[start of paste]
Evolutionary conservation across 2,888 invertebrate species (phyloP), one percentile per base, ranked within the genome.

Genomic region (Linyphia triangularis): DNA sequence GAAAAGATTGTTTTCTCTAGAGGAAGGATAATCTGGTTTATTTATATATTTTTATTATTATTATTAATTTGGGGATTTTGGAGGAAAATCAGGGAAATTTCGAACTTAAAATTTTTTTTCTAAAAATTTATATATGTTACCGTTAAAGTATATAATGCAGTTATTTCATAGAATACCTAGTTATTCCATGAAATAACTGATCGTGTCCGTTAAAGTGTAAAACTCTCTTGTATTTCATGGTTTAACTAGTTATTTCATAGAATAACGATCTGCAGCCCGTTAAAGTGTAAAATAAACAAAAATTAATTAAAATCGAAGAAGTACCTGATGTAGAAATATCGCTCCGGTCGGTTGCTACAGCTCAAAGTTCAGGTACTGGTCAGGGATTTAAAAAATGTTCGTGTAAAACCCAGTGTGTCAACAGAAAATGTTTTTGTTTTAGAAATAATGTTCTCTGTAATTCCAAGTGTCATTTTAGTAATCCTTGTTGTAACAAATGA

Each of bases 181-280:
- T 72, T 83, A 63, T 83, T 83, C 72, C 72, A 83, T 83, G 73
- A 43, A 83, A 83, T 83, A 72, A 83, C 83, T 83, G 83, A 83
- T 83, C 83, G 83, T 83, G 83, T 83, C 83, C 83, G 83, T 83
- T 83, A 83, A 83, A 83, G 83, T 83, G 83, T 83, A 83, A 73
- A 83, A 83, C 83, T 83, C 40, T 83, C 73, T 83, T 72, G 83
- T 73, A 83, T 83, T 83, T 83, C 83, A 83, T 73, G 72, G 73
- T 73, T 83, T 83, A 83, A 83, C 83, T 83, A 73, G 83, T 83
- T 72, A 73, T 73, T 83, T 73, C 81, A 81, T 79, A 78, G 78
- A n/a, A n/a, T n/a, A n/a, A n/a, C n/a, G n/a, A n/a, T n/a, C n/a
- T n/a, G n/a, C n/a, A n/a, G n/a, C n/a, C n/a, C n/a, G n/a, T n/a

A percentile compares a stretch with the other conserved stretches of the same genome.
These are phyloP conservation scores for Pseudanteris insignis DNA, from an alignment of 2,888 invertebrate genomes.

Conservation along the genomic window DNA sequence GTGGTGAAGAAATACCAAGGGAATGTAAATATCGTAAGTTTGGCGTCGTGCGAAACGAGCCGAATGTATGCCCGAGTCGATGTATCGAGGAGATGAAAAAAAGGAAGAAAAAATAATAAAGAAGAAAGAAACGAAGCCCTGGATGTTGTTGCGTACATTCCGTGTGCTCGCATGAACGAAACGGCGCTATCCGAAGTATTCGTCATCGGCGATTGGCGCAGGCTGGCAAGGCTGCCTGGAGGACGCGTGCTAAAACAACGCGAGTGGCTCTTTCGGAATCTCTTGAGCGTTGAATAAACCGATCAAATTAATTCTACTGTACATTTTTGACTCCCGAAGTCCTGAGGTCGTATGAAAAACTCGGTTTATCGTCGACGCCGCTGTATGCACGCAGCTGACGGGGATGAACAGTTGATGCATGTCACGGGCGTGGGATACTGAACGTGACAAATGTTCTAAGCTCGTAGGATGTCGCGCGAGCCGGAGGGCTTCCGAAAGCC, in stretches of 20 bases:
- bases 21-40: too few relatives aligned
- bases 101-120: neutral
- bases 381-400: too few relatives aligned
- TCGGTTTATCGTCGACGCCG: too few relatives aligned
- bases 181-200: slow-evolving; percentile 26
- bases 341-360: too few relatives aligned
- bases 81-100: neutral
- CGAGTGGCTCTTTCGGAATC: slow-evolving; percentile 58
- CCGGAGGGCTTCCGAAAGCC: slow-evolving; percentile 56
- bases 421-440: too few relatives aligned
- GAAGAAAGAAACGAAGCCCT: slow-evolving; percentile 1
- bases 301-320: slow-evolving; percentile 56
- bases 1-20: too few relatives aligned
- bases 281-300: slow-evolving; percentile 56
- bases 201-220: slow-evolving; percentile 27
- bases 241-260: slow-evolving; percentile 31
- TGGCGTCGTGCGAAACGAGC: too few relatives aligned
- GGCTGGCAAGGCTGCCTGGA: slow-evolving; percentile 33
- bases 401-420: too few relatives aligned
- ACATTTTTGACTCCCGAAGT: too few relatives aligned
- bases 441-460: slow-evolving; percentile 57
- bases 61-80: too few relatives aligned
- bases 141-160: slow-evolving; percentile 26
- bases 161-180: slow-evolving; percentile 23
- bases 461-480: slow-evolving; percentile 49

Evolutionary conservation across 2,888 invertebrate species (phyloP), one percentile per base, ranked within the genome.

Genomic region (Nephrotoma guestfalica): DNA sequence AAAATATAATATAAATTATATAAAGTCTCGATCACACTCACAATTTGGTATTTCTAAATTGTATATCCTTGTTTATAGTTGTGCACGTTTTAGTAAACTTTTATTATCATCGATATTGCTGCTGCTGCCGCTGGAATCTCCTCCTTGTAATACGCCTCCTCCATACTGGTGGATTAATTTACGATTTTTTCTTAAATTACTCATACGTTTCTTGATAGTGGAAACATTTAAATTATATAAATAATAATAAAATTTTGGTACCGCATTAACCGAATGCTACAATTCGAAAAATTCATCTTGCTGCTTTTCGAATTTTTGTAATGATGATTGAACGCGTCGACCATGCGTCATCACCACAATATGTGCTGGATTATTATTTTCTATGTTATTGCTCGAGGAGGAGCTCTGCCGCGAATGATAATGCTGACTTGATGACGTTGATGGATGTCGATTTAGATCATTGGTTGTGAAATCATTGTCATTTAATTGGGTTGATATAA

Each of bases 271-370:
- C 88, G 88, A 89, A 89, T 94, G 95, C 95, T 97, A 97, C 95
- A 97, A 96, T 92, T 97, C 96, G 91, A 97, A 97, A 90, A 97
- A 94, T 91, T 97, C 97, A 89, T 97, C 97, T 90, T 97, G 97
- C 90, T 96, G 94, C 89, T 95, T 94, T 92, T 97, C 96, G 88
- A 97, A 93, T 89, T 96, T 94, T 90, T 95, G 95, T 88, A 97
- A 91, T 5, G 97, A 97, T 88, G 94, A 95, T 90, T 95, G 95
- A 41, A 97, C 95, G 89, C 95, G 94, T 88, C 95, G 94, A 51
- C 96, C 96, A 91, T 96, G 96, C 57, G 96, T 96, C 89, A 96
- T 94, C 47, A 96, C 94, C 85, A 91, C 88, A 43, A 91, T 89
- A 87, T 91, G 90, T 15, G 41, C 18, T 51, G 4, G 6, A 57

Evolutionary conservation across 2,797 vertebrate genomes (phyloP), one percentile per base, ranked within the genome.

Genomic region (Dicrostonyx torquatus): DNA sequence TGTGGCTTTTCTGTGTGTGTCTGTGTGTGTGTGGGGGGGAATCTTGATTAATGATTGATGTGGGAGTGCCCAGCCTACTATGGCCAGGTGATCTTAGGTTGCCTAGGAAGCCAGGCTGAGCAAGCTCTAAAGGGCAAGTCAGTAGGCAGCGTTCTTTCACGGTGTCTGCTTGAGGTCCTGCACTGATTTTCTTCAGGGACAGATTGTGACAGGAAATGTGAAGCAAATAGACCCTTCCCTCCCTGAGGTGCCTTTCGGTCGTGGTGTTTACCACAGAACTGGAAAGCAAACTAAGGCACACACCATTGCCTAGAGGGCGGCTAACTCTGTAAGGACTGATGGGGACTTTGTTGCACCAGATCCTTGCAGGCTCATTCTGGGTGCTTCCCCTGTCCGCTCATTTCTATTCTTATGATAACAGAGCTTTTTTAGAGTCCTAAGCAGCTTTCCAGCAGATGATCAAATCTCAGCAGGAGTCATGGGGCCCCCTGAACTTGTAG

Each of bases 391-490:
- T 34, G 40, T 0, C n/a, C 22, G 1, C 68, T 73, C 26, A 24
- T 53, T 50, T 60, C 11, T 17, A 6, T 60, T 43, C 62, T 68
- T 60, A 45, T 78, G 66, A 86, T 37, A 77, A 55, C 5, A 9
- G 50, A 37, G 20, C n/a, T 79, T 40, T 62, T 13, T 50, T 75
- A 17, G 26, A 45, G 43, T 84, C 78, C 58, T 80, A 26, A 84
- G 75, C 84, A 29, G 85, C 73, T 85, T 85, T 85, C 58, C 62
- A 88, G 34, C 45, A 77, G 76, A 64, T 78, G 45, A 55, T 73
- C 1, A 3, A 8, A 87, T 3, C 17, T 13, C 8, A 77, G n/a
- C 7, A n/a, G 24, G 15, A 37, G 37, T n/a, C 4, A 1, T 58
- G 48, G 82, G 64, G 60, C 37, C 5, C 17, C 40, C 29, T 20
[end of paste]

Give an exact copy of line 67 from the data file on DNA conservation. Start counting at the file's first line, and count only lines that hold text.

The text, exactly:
- G 48, G 82, G 64, G 60, C 37, C 5, C 17, C 40, C 29, T 20